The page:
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B Direct detection of Planck mass WIMPs?

  1. Sep 23, 2017 #1
    Are the current dark matter detection experiments sensitive to Planck mass WIMPs?

    I've just looked at the Wikipedia WIMP article. It shows the excluded parameter space for the CDMS experiment with WIMP-nucleon cross section vs WIMP mass curves but they only go up to a WIMP mass of 1000 GeV.
     
    Last edited: Sep 23, 2017
  2. jcsd
  3. Sep 23, 2017 #2

    Vanadium 50

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    First, there is nothing magical about the Planck mass.

    Second, since the dark matter mass density is known (1/3 of a proton mass per cc), the heavier each individual particle is, the fewer of them are out there to detect. Long before you get to the Planck mass, you have too few particles to have a decent chance of spotting one.

    Third, the weaker the interaction, the fewer particles were produced in the early universe. To get the sorts of low number densities implied by heavy particles means they interact very weakly indeed, which also makes them very hard to detect.
     
  4. Sep 23, 2017 #3

    Orodruin

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    A thermal relic becomes more abundant the weaker it interacts due to falling out of equilibrium earlier and therefore getting less Boltzmann suppressed. A very strongly interacting species would remain in thermal equilibrium longer and if the freeze-out temperature is much lower than its mass the Boltzmann suppression becomes very large.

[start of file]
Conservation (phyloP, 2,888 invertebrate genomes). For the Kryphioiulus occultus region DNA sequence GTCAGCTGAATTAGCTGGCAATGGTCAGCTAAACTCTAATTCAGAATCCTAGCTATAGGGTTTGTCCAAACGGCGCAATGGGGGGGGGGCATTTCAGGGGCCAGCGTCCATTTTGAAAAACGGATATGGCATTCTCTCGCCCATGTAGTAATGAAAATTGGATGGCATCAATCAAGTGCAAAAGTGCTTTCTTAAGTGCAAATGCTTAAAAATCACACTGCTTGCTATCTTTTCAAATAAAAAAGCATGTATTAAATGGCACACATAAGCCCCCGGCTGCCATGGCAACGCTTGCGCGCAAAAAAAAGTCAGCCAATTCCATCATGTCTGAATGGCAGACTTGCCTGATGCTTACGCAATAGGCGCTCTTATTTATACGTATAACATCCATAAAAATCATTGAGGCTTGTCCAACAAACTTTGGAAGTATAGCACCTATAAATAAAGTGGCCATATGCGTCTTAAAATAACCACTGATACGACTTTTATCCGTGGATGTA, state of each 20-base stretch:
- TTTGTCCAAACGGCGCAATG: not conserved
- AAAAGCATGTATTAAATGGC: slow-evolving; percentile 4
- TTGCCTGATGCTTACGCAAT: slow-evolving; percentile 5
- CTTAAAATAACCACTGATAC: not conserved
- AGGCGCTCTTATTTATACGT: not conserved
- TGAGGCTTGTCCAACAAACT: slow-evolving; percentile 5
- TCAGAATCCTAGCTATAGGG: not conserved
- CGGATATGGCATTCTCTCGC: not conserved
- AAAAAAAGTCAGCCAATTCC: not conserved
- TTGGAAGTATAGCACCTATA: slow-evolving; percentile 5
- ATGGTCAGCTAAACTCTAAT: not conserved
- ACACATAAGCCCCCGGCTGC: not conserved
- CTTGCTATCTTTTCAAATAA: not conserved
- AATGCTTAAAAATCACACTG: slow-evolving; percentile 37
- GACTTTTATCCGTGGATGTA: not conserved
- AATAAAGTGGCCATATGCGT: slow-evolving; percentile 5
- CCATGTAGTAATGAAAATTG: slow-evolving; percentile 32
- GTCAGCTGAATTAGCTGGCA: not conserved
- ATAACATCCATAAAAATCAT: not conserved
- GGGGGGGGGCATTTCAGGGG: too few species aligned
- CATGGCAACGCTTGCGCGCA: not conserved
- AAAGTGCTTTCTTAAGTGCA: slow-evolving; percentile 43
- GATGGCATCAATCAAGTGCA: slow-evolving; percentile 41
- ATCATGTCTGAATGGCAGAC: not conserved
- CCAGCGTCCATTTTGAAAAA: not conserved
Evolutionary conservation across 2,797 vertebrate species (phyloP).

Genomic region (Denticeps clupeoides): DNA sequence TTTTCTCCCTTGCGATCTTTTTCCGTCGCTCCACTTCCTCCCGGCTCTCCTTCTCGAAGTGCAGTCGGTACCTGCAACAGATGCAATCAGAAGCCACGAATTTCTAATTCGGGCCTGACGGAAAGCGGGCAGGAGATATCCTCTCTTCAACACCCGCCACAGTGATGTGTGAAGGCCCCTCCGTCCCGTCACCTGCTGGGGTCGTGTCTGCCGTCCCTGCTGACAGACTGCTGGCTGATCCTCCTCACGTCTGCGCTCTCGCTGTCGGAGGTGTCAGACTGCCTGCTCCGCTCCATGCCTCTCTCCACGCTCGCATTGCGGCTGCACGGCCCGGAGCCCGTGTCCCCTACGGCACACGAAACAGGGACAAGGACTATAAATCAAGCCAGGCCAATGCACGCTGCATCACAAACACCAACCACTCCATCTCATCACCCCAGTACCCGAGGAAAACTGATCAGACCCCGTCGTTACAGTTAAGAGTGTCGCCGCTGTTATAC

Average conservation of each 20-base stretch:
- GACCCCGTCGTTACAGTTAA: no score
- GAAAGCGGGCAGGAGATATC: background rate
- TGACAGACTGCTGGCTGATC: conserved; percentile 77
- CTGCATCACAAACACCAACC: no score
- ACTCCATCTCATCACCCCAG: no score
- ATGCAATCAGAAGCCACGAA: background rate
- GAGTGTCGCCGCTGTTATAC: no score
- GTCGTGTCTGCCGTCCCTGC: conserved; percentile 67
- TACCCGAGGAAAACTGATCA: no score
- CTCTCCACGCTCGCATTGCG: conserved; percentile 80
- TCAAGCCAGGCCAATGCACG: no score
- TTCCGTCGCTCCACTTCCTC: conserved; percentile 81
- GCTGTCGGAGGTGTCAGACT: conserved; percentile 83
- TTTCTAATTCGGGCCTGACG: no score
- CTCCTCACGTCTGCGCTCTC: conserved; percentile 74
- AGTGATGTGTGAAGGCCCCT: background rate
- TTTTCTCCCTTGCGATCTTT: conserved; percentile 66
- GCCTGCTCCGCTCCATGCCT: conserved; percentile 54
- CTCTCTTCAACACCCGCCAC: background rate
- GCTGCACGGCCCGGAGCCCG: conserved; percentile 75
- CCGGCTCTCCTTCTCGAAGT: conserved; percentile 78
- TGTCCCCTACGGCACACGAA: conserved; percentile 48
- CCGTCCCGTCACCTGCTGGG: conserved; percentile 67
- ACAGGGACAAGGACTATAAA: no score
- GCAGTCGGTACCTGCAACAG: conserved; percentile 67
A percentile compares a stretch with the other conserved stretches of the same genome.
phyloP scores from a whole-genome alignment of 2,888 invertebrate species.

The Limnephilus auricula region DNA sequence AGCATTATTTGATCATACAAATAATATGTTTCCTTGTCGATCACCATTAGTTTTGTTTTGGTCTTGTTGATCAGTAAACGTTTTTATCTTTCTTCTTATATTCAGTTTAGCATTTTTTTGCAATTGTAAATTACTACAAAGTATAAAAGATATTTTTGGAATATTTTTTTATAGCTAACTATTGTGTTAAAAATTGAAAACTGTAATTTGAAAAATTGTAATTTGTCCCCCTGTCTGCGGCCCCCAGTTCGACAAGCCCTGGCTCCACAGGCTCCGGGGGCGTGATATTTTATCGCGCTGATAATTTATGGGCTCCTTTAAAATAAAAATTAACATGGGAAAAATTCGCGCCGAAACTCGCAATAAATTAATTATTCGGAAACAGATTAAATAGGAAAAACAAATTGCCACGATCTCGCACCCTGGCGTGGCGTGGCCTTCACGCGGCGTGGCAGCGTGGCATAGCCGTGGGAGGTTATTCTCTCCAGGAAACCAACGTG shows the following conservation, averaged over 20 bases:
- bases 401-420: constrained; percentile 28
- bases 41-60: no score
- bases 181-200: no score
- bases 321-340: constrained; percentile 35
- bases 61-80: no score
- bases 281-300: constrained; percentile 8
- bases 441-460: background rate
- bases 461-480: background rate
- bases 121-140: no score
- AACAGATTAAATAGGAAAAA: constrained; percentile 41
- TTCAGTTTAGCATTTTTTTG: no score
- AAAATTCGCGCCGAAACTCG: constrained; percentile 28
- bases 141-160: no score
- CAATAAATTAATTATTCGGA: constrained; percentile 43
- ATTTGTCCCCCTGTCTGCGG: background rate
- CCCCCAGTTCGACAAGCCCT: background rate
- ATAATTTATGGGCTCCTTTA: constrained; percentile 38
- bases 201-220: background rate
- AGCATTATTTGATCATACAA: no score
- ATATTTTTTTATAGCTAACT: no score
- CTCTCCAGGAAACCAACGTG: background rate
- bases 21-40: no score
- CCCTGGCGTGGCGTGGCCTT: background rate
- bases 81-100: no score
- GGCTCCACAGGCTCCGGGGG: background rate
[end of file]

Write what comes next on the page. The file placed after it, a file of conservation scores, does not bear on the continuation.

That being said, it is unclear whether a particle of such a large mass as the Planck mass would ever be in thermal equilibrium to start with. It would more likely already be decoupled at the reheating temperature and therefore not really be produced in the early Universe. In such a situation, you will instead have a freeze-in mechanism, for which it is true that a weaker interaction gives a lower final density.
     
  5. Sep 24, 2017 #4

    Vanadium 50

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    I also doubt something that heavy is in equilibrium.

    Maybe here's a better way to express my thinking: detectable heavy dark matter has built-in contradictions. For example, if it interacts strongly, it will clump - and we know it doesn't. And/or it overcloses the universe. And it doesn't do that either.
     
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